Blinding of participants, clinicians, outcome assessors, statisticians and authors

Blinding or masking in trials is an important defense against bias in assessing intervention effects [17]. In trials of adherence interventions, study participants and their care-givers generally cannot be blinded to study group allocation due to the nature of the interventions. This is problematic because, if the study participants are aware that the purpose of the intervention is to improve adherence, and they are aware of whether or not they are receiving the intervention, they may intentionally or unintentionally change their actual behavior and/or their self-reported behavior to appear more adherent.

Real improvement in adherence would be welcome, but the findings will be misleading if apparent increases in adherence are just due to additional attention to the intervention group. A partial remedy for this would be to provide a “distractor” for the control group, such as general information about their disease condition, rather than key components of the “active” intervention.  In the studies of the review, only 27 (25%) provided a control group intervention other than “usual care”.

Those who administer the adherence intervention cannot be blinded even using distracters, although caregivers could be blinded if they are not implementing the intervention themselves. Outcome assessors, data analysts and authors are also candidates for blinding, and measures should be taken to do so, especially for outcome assessors and analysts [18]. A desirable way to do this for outcome assessments is to use objective measures of adherence (eg, prescription refill monitoring) and objectively measured outcomes (eg, objectively defined patient important events or at least objective surrogates such as glycated hemoglobin for diabetes, or laboratory values for dyslipidemia). An alternative would be to have outcome assessors for physiological assessments, such as blood pressure, who are unaware of the study group of patients.

Blinding of the data analysts should also be considered. The best method is to blind the data analysts by coding the study groups until the pre-specified analyses have been completed.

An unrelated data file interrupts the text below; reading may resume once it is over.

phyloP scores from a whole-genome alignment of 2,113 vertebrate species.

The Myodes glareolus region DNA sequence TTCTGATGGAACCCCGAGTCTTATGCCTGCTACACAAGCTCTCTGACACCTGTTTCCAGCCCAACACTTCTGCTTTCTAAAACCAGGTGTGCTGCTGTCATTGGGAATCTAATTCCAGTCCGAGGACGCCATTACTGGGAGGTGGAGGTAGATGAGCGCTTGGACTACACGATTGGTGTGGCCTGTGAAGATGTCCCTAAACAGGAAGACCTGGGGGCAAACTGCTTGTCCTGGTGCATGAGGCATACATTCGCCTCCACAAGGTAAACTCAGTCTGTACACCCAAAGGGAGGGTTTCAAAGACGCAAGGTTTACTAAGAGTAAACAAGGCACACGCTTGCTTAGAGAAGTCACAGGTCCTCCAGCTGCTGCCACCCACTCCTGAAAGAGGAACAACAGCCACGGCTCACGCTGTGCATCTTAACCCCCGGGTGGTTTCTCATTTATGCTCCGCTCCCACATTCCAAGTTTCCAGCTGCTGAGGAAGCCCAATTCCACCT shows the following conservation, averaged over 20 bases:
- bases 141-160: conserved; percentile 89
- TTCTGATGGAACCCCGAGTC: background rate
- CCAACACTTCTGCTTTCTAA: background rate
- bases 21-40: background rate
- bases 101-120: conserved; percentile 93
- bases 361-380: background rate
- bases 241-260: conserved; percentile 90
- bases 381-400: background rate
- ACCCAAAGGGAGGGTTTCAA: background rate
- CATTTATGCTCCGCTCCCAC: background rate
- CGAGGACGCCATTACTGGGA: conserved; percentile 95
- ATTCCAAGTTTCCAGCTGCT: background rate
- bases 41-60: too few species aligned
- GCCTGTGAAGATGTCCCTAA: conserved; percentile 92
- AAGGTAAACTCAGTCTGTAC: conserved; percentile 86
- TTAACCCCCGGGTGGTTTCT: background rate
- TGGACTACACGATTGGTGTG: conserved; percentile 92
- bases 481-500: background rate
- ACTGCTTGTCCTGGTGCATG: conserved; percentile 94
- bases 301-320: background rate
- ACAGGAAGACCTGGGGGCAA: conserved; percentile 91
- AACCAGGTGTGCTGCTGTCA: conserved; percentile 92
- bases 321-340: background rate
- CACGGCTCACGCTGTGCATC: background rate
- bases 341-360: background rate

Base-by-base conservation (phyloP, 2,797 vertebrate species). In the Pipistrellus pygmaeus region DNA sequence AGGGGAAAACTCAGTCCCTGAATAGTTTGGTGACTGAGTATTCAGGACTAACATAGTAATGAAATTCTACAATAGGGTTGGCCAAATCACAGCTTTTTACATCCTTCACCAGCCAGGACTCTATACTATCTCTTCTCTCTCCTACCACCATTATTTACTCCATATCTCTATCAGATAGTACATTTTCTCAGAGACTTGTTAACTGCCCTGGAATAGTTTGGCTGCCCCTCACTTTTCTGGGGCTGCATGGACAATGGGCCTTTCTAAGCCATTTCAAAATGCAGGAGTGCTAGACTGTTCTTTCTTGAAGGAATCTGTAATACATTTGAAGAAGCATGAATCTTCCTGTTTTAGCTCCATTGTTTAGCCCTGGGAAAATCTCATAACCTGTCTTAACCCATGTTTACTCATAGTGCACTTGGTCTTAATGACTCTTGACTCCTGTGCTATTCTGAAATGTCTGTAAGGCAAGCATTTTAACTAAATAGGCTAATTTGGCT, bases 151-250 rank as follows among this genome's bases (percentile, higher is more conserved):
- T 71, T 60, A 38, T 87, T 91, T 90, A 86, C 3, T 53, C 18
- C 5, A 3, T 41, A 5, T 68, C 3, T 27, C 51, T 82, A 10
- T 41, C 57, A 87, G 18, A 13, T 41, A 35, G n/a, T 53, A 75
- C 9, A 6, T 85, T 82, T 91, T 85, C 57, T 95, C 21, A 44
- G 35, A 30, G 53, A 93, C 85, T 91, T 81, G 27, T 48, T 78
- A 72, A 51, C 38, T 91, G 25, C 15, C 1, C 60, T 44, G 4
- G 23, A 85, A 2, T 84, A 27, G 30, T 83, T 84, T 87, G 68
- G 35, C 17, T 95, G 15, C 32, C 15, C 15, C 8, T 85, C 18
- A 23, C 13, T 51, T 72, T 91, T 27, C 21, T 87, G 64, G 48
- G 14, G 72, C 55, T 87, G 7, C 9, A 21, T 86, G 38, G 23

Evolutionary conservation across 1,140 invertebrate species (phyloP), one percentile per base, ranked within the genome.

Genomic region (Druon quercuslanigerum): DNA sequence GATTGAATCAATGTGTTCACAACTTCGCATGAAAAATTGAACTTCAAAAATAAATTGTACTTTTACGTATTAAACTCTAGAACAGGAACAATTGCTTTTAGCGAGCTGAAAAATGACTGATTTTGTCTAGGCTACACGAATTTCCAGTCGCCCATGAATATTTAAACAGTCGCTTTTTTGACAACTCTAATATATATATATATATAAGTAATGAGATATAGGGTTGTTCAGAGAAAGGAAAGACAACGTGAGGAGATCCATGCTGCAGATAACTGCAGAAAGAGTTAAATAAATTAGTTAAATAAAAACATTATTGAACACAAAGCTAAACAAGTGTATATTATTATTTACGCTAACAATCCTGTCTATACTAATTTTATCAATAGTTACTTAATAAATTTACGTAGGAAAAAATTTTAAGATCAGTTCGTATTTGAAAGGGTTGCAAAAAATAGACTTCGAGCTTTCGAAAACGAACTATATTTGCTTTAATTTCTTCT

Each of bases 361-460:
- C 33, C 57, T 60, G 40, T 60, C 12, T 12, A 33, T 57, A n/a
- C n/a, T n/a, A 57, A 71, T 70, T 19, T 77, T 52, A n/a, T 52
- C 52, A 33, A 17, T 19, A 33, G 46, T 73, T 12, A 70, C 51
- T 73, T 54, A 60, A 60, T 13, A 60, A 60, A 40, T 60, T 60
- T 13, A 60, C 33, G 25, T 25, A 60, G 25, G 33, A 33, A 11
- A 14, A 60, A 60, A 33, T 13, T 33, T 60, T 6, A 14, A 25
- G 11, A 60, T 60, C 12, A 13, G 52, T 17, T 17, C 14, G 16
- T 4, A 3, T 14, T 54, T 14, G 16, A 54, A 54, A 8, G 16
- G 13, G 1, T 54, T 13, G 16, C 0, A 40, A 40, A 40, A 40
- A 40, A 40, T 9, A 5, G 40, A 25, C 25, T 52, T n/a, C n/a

In the 109 new studies of the review, 9 (8%) reported blinding of patients or any attempt to disguise the adherence intervention, and just 7 (6%) reported blinding of those who administered the intervention. These are not “fatal” flaws in this type of research, as long as an objective measure of adherence and an objective or blinded clinical outcome assessment are used. 

Monitoring adherence

Many measures of adherence exist but few meet the criteria of reliability, validity, objectivity, unobtrusiveness and longitudinality [6], as well as being applicable to any medication regimen and affordable. No affordable ideal method exists, but monitoring prescription refills meets most criteria, and is increasingly available through electronic records. It requires specific patient consent which, in our experience, is readily obtained as part of the initial consent to participate at the recruitment phase of a study [19]. Self-report has validity compared with more objective measures, but low sensitivity (around 50%) [20]. Medication event monitoring, with electronic pill container caps, can provide detailed records, but is expensive and impractical for usual care settings, and may be “reactive”, increasing adherence rates for all study groups, making a difference between groups more difficult to detect.

Overall 163 measures of adherence were included in the analysis from 109 RCTs (Table 1). The median quality of these measures was 4 on a scale from 0 to 9. Only 14 studies (13%) used a measure of adherence that was valid, reliable, objective, unobtrusive and longitudinal. Fifty-two studies (48%) used only subjective adherence measures.

Table 1. Measurement qualities of all types of adherence measures from a sample of randomized controlled trials of interventions to increase patient adherence published since 2007